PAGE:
WARY MEYERS' guest post.......

"Probably the first Ettore Sottsass' work I ever saw was something Memphis, which is all so mind-blowingly crazy that it's almost too difficult to process, at first. Of course after looking at it for a bit (or longer) eventually you wonder, "what mad genius thought of this??"
What I like about Sottsass is exactly that madcappery- designing with carefree optimism. A few years before the introduction of Memphis, he designed the SUPERBOX which is a wardrobe, and my favorite Sottsass. Hard-edged, candy-striped, and on a pedestal , it seems like a simple enough modern reworking of a free-standing wardrobe, but it's monolithic and fun, like a Donald Judd at the circus. Straightforward enough, but I'm fairly sure if Sottsass hadn't designed it, still to this day no one would have.
I've always been a fan of boxes as a design element, which probably stems from a youth of blocks, Lego, and D&D graph paper. The Superbox, in all its wardrobe forms, is the ultimate box - a beautiful graphic element made three-dimensional and useful.

Sottsass on top of his Superbox,
from a 1974 Oui magazine article on the new domestic landscape.

Possibly (probably) related: Milton Glaser's giant type "stations" at The Big Kitchen, in the World Trade Center concourse, 1977.

A mixture of Sottsass and Glaser for a more customized wardrobe idea, but actually sketched for a typography project we're working on right now.
photo and drawing via Wary Meyers

A random photo of a garage in Europe, the striped tool chest looking very Sottsassed, which I'm sure is unintentional and probably based more on kilometer blocks or European traffic graphics (if anything); but a testament to Sottsass's design that I look at this and think how awesome the tool chest is. But to put this all in an Italian design perspective I think the same way with Superstudio furniture and anything with grids.

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From the flea market today

From the flea market today

Vintage La Mondiale goat fur apres-ski boots, vintage Obermeyer during-ski sweater, an awesome set of Japanese Jepcor enamelware, an English wooden wine rack kit with Milton Glaseresque typography, and a litte wooden pig with bright pink eyes.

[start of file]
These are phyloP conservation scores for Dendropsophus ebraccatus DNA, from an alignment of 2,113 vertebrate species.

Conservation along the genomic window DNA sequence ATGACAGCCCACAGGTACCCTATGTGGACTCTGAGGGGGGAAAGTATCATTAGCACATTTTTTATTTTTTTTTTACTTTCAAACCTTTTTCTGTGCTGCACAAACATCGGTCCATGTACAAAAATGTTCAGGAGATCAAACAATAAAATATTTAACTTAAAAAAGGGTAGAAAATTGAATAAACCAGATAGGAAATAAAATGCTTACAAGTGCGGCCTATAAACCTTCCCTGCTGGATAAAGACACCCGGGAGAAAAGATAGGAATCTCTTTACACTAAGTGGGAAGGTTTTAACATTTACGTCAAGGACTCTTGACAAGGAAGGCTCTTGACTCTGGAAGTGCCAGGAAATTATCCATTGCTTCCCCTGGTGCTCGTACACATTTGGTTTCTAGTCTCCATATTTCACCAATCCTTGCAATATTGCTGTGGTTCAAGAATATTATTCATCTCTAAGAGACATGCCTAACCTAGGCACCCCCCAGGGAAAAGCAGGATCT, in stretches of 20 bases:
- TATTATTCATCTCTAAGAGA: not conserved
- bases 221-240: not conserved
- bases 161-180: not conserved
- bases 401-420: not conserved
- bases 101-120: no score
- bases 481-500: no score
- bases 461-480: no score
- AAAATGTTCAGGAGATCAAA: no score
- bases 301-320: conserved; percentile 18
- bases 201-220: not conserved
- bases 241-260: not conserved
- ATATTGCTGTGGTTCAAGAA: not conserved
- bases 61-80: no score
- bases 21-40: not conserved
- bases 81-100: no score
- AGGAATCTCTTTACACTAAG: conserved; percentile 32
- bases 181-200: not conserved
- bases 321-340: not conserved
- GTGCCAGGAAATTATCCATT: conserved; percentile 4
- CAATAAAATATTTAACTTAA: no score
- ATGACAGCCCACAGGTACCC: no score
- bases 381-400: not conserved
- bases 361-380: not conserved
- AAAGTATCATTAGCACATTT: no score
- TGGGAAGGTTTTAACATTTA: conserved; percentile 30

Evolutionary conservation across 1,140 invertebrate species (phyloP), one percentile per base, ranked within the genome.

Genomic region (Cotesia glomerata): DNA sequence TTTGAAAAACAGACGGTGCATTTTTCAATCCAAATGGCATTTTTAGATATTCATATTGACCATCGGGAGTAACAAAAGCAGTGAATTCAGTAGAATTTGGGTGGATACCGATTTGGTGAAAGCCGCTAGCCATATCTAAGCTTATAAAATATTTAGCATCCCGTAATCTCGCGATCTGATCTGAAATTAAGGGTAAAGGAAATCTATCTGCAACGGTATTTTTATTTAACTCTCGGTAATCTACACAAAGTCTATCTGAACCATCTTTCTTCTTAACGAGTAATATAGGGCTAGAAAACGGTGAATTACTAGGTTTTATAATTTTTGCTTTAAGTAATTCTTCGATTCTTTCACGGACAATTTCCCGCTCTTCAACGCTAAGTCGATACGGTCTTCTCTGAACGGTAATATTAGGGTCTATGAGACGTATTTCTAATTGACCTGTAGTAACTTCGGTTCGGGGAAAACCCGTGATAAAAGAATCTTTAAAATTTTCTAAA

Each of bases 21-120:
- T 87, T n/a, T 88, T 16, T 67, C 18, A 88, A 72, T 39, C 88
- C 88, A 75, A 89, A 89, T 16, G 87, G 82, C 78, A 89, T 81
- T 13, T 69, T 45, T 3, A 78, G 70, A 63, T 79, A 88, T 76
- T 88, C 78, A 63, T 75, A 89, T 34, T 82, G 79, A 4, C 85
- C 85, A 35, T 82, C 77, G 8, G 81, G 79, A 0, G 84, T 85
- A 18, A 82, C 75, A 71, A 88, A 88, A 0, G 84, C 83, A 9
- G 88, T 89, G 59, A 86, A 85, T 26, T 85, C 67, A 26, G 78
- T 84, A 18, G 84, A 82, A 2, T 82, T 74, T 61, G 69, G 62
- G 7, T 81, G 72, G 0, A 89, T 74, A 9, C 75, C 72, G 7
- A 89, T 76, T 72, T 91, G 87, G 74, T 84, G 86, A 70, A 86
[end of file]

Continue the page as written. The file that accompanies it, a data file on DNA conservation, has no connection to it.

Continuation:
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Kids' Stuff






Pages from the 1979 book "Kids' Stuff" by Linda Foa and Geri Brin. 
Besides "Children's Spaces" by Norman McGrath (later) this is our favorite book about kids' design. If you judged Kids' Stuff by its crazy cover you'd probably never open it, but inside it's like a kid's version of High Tech, the 70's industrial-style home design sourcebook, with hundreds brilliantly designed things, like chairs, tables, lamps, storage, drawer pulls, tents, ropes... all photographed either on seamless, on a Superstudio-esque grid, or in the cool NYC apartments of the authors and their friends. One of my favorites is the table from Scandinavian Design (above), used as a changing table, and "actually billed as a writing desk by the manufacturer".  The book's acknowledgements mention a heavy thanks to designer Joe D'Urso and design author Barbara Plumb, and it shows. Also it's a sourcebook itself, so it tells you what everything is, how much it cost, and where it was available. Everything that is except the incidental decor in the kids' rooms, notably this girl's ball-bearing based, plastic sphere-encased, self-levelling desk lamp (below). 




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Master of Puppets


Vintage Bil Baird Marionette Theatre posters from a church thrift shop in Southport Ct.
I love how Baird drew his posters, and the old New York phone exchange.
Added to Fletcher's walls, and his growing collection of things inscribed, but not to him :(

Much more on the great Bil Baird here, here, and here.